bibliographic work at The Pirate Bay

If you haven’t done the academic research like I have :P The Pirate Bay is one of the biggest and best torrent search sites. You can find and download the torrents of a few libraries worth of movies, music and software using it.

I continue to be amazed and impressed by the efforts of some file sharing enthusiasts. A member of TBP made a compilation titled “Wikipedia – Every UK Number One (1952 – 2007)” seeded it to the world.

The creator of this compilation even gives us what we could consider a bibliographic record. Emphasis mine.

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VA – Wikipedia UK Number Ones (1952 – 2007)
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Artist……………: Various Artists
Album…………….: Wikipedia UK Number Ones (1952 – 2007)
Genre…………….: Pop
Source……………: Internet
Year……………..: 1952-2007
Ripper……………: various
Codec…………….: various
Version…………..: MPEG 1 Layer III
Quality…………..: see list
Channels………….: Joint Stereo / 44100 hz
Tags……………..: ID3 v1.1, ID3 v2.3
Information……….: Date when number one is stored in comment for each track
Information……….: BPM for each tracked listed in tags (MixMeister BPM Analyser)

Included………….: NFO
Covers……………: Custom CD

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NOTES
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Why ‘Wikipedia’ I hear you ask – well I wanted to use a ‘definitive source’
of information as to what was Number one & when, so I plumped for Wikipedia…..

Although in the early days of the chart, there was competition between
NME (New Musical Express) & RM (Record Mirror) as to who publishd the definitive
chart. I did find some ‘discrepancies’ on wikipedia between pages, but I used
hxxp://en.wikipedia.org/wiki/List_of_number-one_singles_%28UK%29 as my definitive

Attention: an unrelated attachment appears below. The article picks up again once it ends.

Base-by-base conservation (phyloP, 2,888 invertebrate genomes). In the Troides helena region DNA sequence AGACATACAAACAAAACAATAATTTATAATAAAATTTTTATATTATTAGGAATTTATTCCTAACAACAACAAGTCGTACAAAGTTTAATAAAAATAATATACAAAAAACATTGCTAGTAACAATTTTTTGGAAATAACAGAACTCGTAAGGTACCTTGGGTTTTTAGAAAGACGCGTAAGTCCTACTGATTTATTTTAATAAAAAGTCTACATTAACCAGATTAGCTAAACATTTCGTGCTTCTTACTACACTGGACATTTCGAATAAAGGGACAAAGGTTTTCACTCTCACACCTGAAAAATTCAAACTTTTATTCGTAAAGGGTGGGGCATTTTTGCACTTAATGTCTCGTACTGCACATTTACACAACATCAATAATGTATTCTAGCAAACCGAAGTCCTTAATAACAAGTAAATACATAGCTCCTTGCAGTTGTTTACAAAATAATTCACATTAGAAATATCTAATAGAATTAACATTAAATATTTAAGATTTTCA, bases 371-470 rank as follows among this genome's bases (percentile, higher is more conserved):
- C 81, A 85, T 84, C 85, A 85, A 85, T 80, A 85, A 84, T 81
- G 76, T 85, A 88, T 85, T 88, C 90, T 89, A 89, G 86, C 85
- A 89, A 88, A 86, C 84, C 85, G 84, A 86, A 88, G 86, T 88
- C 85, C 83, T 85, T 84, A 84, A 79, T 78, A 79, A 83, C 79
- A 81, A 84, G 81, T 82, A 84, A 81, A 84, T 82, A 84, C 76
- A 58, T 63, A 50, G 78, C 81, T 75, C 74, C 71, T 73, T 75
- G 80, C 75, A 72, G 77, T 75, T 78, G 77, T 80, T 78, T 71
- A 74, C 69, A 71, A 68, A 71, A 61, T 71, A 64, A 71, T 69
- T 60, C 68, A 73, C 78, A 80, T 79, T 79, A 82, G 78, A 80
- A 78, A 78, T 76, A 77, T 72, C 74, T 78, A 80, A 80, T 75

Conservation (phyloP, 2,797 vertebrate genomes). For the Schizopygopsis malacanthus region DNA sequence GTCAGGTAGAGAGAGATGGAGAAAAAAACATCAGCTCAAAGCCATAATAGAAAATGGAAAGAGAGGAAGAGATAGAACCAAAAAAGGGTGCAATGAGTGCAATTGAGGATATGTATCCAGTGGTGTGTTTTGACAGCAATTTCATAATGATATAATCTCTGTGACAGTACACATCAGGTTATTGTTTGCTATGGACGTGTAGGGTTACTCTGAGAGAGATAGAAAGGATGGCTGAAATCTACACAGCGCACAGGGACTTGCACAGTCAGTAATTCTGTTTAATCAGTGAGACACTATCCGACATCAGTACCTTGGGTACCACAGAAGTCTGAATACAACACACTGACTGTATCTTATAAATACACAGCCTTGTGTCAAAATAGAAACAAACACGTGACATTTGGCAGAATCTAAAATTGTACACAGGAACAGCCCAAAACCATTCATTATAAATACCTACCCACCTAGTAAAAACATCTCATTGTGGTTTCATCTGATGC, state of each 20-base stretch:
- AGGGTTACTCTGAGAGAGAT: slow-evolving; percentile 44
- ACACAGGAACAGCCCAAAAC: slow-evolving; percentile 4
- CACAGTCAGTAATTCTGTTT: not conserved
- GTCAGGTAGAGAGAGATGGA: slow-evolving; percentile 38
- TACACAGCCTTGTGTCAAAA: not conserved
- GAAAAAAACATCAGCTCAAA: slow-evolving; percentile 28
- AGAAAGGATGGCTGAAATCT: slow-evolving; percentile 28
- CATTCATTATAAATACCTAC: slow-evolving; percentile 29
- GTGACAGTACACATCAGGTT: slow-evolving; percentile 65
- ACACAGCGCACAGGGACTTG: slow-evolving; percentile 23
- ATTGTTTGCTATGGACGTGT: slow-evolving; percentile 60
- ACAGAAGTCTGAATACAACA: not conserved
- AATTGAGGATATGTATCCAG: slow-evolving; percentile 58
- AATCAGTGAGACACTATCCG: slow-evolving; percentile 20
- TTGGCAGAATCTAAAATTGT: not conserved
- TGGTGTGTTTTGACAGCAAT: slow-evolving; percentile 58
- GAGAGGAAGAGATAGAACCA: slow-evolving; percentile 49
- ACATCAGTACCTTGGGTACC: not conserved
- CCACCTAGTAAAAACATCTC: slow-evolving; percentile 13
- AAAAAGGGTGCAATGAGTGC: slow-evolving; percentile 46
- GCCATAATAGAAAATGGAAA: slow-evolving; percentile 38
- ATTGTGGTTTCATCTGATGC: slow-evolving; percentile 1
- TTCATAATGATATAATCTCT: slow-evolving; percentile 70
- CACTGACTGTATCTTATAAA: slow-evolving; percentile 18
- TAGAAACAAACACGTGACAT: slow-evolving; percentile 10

reference.

The compilation was based on about three different torrents available on the net,
then verified & amended against the wikipedia list.Lots of work to standardise
all the ID3 tags, adding BPM, then copying the ‘date when it was No. 1’ into the
comments section of each MP3.Removing any file with a BitRate of less than 100,
and finding a new source. All in all, 2 weeks of slog to pull together a great
complilation. I have posted ‘big compilations’ in the past, many have had either
a US or European bias, this is probably the best & most definitive compilation
of UK number ones available on the net – and I have looked long & hard for them !

I hope you all enjoy……….

NOTE :
If in any particular year, an entry appears to be missing, i.e.
1955 192 kbps 01. Dickie Valentine – Finger Of Suspicion
1955 128 kbps 02. Rosemary Clooney – Mambo Italiano
1955 128 kbps 05. Dean Martin – The Naughty Lady Of Shady Lane
1955 128 kbps 06. Ruby Murray – Softly Softly
1955 128 kbps 07. Tennessee Ernie Ford – Give Me Your Word

Numbers 3 & 4 – do not appear, that is because the third Number one
of 1955, was actually a re-appearance of the first number one of 1955.
Simialrly, entry 4 was a re-appearance of the second number one of 1955.
You can see this by looking in the comment ID3 tag of said MP3’s to see that
there are two entries for it’s number one appearance.

i.e.

1955 – 1. Dickie Valentine – “The Finger Of Suspicion”
January 7 for 1 week
January 21 for 2 weeks

Hope that makes sense & clears up any confusion.
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The description then continues with a complete track listing of over 1,000 songs. This must have taken a long time to collect and organize.

Imagine what people would be doing with library content, data, and systems if they were as open as a folder full of mp3s and file sharing systems.

2 thoughts on “bibliographic work at The Pirate Bay”

  1. It’s interesting to see that the more respected “groups” are those that properly catalog and embed the appropriate ID3 data in their music files. I remember that RNS was the first to tell its members that if they released an album that didn’t adhere to their exacting standards, they would be booted from the group (kicked of their IRC channel and have their FTP accounts nuked). Branding is intriguingly important in the pirate scene and quality is a major factor in that.

    I’ve made the point before that end users experience a much higher level of customer service with regards to downloadable content when they go for pirated material than they do with services like Overdrive and NetLibrary. In the end, the question is, “how much a barrier is a user going to put up with in order to stay legit?”

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